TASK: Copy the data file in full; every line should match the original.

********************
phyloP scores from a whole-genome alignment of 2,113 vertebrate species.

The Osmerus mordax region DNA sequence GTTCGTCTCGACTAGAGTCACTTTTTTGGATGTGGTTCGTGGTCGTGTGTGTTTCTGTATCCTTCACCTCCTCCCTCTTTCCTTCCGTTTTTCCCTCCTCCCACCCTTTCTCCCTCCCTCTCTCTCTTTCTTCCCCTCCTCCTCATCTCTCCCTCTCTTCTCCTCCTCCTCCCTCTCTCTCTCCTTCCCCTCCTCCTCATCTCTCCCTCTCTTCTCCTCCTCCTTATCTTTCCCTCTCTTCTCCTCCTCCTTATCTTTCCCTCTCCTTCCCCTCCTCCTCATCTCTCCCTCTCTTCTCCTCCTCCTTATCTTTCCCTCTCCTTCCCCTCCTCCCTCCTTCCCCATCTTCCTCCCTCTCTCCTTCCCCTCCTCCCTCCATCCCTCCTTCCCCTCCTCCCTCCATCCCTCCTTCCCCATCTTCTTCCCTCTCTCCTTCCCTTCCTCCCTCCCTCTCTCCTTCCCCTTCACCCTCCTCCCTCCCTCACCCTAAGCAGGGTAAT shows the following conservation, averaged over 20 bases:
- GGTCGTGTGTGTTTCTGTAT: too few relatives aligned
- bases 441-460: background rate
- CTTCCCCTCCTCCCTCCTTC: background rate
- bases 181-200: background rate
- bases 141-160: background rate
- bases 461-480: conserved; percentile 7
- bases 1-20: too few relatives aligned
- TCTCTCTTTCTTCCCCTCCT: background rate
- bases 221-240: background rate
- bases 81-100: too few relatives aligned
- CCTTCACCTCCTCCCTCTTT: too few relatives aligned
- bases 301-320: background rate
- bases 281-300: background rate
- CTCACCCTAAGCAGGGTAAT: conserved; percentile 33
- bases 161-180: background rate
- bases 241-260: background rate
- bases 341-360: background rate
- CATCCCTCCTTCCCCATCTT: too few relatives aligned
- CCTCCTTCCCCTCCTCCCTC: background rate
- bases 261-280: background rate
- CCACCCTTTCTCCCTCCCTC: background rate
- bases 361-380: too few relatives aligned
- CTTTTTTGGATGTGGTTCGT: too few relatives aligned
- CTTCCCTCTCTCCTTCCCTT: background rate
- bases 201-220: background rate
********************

phyloP scores from a whole-genome alignment of 2,113 vertebrate species.

The Osmerus mordax region DNA sequence GTTCGTCTCGACTAGAGTCACTTTTTTGGATGTGGTTCGTGGTCGTGTGTGTTTCTGTATCCTTCACCTCCTCCCTCTTTCCTTCCGTTTTTCCCTCCTCCCACCCTTTCTCCCTCCCTCTCTCTCTTTCTTCCCCTCCTCCTCATCTCTCCCTCTCTTCTCCTCCTCCTCCCTCTCTCTCTCCTTCCCCTCCTCCTCATCTCTCCCTCTCTTCTCCTCCTCCTTATCTTTCCCTCTCTTCTCCTCCTCCTTATCTTTCCCTCTCCTTCCCCTCCTCCTCATCTCTCCCTCTCTTCTCCTCCTCCTTATCTTTCCCTCTCCTTCCCCTCCTCCCTCCTTCCCCATCTTCCTCCCTCTCTCCTTCCCCTCCTCCCTCCATCCCTCCTTCCCCTCCTCCCTCCATCCCTCCTTCCCCATCTTCTTCCCTCTCTCCTTCCCTTCCTCCCTCCCTCTCTCCTTCCCCTTCACCCTCCTCCCTCCCTCACCCTAAGCAGGGTAAT shows the following conservation, averaged over 20 bases:
- GGTCGTGTGTGTTTCTGTAT: too few relatives aligned
- bases 441-460: background rate
- CTTCCCCTCCTCCCTCCTTC: background rate
- bases 181-200: background rate
- bases 141-160: background rate
- bases 461-480: conserved; percentile 7
- bases 1-20: too few relatives aligned
- TCTCTCTTTCTTCCCCTCCT: background rate
- bases 221-240: background rate
- bases 81-100: too few relatives aligned
- CCTTCACCTCCTCCCTCTTT: too few relatives aligned
- bases 301-320: background rate
- bases 281-300: background rate
- CTCACCCTAAGCAGGGTAAT: conserved; percentile 33
- bases 161-180: background rate
- bases 241-260: background rate
- bases 341-360: background rate
- CATCCCTCCTTCCCCATCTT: too few relatives aligned
- CCTCCTTCCCCTCCTCCCTC: background rate
- bases 261-280: background rate
- CCACCCTTTCTCCCTCCCTC: background rate
- bases 361-380: too few relatives aligned
- CTTTTTTGGATGTGGTTCGT: too few relatives aligned
- CTTCCCTCTCTCCTTCCCTT: background rate
- bases 201-220: background rate